TELEVISION / Filming head and shoulders above the rest

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The Independent Culture
I RECEIVED a leaked document the other day. This doesn't happen often when you review television programmes and my enjoyment was only slightly dampened by the broadly innocuous nature of what I had been sent. Not John Birt's P60 or ITV's plans for News at Ten but a four page briefing document for directors working on Carlton's 'people-led' documentary series, The Big Story. It was interesting chiefly for the robust contempt that it displayed for the established players in the field.

'The style of the average World in Action or Panorama,' it said, 'too often can be summed up in one word - boring. Interviewees are shot from head height behind a desk, establishers are wallpaper shots of guilty buildings or people on the telephone.' There followed 13 'ABSOLUTELY COMPULSORY' dos and don'ts, my favourite of which was number 12 - 'It takes no longer to shoot an interesting shot than a boring one. ANYONE WHO COMES BACK WITH A BORING SHOT, SAYING THEY DIDN'T HAVE TIME TO GET AN INTERESTING ONE CAN EXPECT A P45.' The same reward awaits anyone who 'directs an interview with someone behind a desk'.

No advice about how you persuade Douglas Hurd out from behind his Foreign Office mahogany and on to the monocycle but it's clear from the rest of the document that Big Story crew-members can't afford to be blushing violets. 'Think about how you can use Dermot (Murnaghan, the show's presenter) to make him more interesting,' the note continues. 'If he's doing an interview about buying a tank, get him riding on one, not standing by it.' If I were Dermot I might feel that could have been better phrased, but you get the general idea; action at all costs, even in the establishing shots which are used to tell the audience where they are; 'If you're filming Heathrow,' the author suggests, 'get a porter to push a long line of trollies across the front of frame to give you a strong image and a natural wipe.'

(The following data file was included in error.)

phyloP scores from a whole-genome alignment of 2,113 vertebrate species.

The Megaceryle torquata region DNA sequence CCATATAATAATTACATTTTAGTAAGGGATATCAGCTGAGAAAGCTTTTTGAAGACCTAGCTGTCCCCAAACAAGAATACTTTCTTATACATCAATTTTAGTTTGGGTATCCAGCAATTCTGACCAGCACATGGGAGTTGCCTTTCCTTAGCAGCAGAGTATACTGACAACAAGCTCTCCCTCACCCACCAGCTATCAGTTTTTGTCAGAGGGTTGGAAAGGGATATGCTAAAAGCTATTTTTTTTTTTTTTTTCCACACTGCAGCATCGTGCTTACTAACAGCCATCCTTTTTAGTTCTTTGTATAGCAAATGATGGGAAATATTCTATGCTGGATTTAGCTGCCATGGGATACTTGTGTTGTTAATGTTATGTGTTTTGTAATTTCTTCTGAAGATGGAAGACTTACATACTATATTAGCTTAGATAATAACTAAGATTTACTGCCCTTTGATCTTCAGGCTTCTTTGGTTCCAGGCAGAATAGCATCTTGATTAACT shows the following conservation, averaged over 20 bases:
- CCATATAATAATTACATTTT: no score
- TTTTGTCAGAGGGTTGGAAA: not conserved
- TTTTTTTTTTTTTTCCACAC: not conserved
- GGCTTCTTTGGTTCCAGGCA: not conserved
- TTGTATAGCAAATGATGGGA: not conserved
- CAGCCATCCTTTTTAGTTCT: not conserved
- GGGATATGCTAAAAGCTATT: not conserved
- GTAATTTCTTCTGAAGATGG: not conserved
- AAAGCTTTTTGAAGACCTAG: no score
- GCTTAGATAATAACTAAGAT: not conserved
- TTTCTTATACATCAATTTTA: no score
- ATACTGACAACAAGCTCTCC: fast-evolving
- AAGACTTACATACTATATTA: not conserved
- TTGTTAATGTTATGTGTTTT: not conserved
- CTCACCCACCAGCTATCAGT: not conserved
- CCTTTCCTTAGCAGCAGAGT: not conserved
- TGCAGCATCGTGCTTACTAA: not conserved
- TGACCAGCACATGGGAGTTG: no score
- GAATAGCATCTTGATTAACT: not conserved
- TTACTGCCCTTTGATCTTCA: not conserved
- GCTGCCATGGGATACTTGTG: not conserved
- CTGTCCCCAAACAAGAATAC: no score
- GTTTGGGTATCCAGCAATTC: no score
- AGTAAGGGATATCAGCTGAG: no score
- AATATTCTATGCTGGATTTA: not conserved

What's consistent here is the almost hysterical belief that documentaries can only pull a large audience with style rather than content. At another time Panorama or World in Action would have been able to wave airily at the awards on the shelves and ignore such ambitions. Not now. The watchword at Panorama, it's reported, is 'Drive for Five' (in other words all programmes, even those on public policy, have to aim for a 5 million audience).

Under its new editor, the BBC's flagship current-affairs strand has already moved away from the dry Birtian ethic of analysis and exposition towards stories with an investigative or sentimental drive, a move that has been reflected in higher figures. Last night's edition, on the growing debate about a universal pensions policy, provided an interesting test-case in the battle between showmanship and serious reporting. Almost everyone has an interest in the subject but that doesn't mean everyone is interested - thinking about pensions ranks somewhere near pulling hairballs out of the bathroom plughole as a disagreeable duty.

In the event, Panorama delivered a clear and interesting survey of the question, presenting its arguments and figures through real pensioners and sketching in the ethical and financial issues in a way that left you primed for further debate. Most importantly, they held to the faith that it's what people say that is interesting rather than the angle at which their head is framed. I could only detect one example of outright hucksterism. To be fair, though, it's no easy task to make the National Insurance Fund's headquarters sexy. 'At the heart of this six acre complex,' the reporter said, 'we found its electronic nerve-centre.' The cliches suggested razor-wire and belly-crawls along guarded corridors - the reality was that the press officer showed them to the computer room.

Forgivable, as I say, but a tiny sign that the natural habitat of that once abundant species, the talking head, is shrinking every day.